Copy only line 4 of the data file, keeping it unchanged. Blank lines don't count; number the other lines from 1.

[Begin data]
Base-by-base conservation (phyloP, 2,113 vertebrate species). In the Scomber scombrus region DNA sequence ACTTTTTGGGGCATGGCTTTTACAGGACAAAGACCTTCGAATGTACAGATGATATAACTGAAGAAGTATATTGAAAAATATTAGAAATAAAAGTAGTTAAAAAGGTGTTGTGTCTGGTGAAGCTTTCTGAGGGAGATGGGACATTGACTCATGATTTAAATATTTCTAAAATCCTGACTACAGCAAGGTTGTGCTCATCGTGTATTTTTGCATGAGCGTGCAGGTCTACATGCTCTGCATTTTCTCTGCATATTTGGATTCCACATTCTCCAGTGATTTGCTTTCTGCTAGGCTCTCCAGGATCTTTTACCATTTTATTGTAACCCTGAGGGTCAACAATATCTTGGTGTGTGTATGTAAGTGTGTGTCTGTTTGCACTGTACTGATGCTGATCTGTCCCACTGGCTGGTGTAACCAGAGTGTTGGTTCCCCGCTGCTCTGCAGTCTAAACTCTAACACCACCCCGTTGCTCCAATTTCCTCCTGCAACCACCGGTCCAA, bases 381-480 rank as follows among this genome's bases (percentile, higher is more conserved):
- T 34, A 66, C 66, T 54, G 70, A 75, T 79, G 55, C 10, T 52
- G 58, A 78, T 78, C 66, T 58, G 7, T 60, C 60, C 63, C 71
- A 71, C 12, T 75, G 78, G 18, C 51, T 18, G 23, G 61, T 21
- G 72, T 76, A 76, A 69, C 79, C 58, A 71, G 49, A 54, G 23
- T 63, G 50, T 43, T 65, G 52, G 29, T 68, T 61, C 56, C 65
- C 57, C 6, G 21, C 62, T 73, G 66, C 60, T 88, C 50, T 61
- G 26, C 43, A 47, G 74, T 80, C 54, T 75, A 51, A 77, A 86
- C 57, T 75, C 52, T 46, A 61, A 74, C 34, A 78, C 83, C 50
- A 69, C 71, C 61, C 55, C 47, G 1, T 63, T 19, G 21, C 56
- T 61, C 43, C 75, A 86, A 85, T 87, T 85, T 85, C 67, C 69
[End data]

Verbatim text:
- A 71, C 12, T 75, G 78, G 18, C 51, T 18, G 23, G 61, T 21